After beginning her musical career as a sound engineer (with a post-degree internship at Steve Albini’s studio no less), Alicia Bognanno soon decided she wanted to make her own demos into fully developed tracks. She formed ferocious three-piece Bully in 2013, and their ’90s alt-rock sound paired with Bognanno’s astonishingly raw voice have flung them into notoriety amongst the most elite of rock musician circles. Bognanno answered our questions about the band’s excellent second album, Losing.
You’ve been treated to a super thoughtful, personal album write-up from Patty Schemel (Hole). Is she a close pal? How has her music or professional trajectory influenced the band?
I had never met her prior to the phone call we had for the bio write up. I have always been a huge fan of her drum work and really love her new book, and we wanted somebody as legendary as herself to write the bio, so when she agreed to we were all very excited.
There is a lot of discussion going on about your incredible voice. When did you suspect, during your engineering career, that you wanted to be behind a lead mic?
I’ve wanted to play music as long as I have wanted to record it, but really got started in college when I was surrounded by a bunch of people who were trying to play together.
You can make it a scream or a howl but you also create super beautiful, soft harmonies and back-up melodies. Do you have a regime to take care of it so that you can continue achieving all these different shades of sound?
Just basic things, like trying to stay hydrated and well rested. I’ve done vocal warm ups many times in hopes of it strengthening my voice or keeping it consistent, but I can’t tell if it has really made an impact or not. Drinking Throat Coat [a herbal tea to remedy a sore throat] after practice seems to help keep it in good shape.
The thing which stands out across the album – in guitar licks especially but melodically in general – is you aren’t afraid of using sort of weird, angular harmonics or semitones, which is possibly what makes Losing so unique. Do you deliberately experiment to create intervals that are unusual, and don’t fit perfectly into a scale?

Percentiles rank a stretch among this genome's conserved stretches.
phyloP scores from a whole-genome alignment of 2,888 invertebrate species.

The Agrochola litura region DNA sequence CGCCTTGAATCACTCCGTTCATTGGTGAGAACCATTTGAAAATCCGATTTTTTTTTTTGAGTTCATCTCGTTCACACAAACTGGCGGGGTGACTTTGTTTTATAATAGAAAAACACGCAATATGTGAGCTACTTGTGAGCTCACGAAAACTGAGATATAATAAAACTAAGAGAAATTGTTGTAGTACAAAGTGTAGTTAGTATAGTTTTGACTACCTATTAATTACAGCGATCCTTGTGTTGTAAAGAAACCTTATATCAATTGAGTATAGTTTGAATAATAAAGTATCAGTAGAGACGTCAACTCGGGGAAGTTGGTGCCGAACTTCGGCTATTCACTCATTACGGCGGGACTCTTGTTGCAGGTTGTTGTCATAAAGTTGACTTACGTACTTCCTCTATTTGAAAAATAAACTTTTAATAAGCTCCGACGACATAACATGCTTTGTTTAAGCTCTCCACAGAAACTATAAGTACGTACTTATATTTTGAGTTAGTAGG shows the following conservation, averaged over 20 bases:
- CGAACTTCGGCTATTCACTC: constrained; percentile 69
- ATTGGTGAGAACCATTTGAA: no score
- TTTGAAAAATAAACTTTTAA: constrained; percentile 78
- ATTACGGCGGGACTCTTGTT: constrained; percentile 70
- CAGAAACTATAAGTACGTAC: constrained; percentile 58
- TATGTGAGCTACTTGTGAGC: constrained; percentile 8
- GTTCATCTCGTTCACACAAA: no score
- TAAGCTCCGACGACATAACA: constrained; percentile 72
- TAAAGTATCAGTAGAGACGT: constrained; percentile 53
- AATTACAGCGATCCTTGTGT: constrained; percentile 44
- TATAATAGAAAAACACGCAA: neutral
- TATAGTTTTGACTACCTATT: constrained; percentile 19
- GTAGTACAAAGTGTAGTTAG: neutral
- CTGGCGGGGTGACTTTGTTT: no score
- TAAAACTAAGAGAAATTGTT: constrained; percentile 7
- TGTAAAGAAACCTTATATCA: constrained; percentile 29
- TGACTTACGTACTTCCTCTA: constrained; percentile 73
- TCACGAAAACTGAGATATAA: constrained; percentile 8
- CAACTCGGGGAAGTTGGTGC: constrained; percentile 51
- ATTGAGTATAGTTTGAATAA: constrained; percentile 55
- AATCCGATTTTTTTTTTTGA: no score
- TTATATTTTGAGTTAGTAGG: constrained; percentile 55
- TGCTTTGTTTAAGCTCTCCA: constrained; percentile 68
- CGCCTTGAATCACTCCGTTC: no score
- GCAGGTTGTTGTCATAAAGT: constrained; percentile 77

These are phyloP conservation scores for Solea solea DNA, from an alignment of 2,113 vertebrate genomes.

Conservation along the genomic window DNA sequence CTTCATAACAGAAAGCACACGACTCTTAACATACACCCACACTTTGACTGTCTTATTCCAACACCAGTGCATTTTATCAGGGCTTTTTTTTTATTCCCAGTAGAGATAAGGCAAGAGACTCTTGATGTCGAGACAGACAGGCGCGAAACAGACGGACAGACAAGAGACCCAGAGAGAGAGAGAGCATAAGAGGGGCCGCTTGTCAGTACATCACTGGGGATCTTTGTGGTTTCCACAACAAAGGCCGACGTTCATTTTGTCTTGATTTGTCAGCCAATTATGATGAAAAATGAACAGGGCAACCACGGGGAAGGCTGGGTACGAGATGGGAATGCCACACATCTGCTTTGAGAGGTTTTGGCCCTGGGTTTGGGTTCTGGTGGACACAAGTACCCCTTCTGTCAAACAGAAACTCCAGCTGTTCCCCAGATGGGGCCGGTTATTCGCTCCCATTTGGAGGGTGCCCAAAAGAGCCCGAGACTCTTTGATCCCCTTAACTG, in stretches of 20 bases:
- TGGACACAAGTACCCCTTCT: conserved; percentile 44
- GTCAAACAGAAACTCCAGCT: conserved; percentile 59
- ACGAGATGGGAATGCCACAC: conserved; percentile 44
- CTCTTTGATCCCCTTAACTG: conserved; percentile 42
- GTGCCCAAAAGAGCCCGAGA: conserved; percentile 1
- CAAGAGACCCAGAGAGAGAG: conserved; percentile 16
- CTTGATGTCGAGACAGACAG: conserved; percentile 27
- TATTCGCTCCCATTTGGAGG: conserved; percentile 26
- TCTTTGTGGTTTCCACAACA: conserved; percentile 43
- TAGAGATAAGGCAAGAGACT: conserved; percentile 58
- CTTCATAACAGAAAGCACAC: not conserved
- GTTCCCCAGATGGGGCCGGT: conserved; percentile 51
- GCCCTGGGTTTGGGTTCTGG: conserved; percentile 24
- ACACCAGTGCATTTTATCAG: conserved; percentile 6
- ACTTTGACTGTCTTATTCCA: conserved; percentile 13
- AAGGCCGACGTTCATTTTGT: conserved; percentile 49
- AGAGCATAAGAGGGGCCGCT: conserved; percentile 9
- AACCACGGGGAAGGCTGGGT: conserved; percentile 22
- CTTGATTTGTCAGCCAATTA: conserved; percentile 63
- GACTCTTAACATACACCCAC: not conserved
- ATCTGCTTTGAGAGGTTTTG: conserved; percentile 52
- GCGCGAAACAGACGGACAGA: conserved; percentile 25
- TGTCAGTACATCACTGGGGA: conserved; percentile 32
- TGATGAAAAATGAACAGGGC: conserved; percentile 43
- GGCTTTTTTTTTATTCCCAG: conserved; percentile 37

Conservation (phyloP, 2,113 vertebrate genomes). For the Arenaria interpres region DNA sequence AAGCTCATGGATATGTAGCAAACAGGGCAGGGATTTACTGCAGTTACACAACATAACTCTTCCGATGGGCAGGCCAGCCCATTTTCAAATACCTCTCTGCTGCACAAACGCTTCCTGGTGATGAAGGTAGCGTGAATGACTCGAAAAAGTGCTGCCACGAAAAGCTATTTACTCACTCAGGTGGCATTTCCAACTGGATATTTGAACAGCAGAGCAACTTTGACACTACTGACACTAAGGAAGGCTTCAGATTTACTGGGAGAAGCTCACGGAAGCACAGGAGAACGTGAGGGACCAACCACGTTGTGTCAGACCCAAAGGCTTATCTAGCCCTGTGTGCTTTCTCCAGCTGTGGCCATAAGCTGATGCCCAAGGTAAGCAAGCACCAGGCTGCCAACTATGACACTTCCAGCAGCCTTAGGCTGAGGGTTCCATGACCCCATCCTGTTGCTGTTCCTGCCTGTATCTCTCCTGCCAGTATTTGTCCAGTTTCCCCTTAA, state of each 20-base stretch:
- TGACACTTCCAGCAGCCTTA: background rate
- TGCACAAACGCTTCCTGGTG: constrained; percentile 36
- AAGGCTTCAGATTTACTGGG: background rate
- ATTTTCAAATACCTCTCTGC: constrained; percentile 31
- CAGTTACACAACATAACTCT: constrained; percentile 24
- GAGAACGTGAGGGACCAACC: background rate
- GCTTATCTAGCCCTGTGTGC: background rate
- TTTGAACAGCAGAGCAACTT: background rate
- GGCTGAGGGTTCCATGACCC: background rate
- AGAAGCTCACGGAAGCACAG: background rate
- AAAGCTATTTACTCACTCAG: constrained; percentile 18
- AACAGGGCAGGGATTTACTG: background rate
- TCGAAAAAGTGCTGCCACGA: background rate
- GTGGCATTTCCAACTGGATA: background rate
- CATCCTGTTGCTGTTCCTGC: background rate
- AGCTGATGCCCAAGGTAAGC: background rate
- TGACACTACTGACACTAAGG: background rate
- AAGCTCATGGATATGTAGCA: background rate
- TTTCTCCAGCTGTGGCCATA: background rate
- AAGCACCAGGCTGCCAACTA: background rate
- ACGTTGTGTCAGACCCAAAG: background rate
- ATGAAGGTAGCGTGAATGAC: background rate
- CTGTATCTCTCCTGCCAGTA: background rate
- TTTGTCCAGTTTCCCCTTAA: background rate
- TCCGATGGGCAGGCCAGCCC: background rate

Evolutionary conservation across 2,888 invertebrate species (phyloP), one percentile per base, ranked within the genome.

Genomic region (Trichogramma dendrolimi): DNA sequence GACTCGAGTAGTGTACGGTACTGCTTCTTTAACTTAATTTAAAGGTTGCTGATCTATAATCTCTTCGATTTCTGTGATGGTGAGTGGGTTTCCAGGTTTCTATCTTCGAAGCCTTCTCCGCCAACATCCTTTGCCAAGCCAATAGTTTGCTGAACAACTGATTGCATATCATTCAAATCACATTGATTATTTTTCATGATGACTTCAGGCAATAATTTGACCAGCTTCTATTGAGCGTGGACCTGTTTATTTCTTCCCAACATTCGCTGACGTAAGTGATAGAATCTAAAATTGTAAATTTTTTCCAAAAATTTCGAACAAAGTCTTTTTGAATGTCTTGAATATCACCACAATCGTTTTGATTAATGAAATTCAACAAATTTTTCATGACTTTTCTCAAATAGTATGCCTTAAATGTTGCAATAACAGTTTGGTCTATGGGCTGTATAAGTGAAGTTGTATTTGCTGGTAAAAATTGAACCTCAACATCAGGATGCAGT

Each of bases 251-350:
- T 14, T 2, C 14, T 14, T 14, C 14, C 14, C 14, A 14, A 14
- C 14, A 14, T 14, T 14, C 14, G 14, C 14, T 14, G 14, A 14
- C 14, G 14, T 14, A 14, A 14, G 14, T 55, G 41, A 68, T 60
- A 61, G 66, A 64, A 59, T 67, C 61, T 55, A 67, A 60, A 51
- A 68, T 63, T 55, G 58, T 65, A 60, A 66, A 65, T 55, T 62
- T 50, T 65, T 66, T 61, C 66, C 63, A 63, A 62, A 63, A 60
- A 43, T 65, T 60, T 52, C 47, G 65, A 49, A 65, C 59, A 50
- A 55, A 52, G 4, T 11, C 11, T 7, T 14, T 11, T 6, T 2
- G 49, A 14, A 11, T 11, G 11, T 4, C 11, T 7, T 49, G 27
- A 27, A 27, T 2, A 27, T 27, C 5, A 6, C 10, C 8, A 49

Yes, I’ve always been a huge fan of dissonance, it’s so much more emotional to me. Also, I don’t have any sort of an advanced music theory background, so half of the time I’m not sure what I’m playing – I just play what sounds good to me.
Clayton and Reece (guitar and bass respectively) are an extremely tight musical unit – the end of Focused really puts their symbiosis into the spotlight. How long have they been playing together, and are they best buds?
Yes, haha, they are great buds. They have been playing together in Bully for about four years now, so they are very used to each other by this point.
You engineered and mixed the album. Did you consider letting another pair of ears do it before deciding against it, or did you know 100% this record should be polished by yourself? Would you consider relinquishing that control on future Bully records?
I think about having someone else track and mix our records all of the time. I’ve been thinking about it for the third record already, but when it comes down to it I would be really bummed out to leave it in the hands of somebody else. I can see how it would benefit us but I would feel like I’m failing in one way or another, and I’m not sure if I would forgive myself for it.
Losing is out now via Inertia.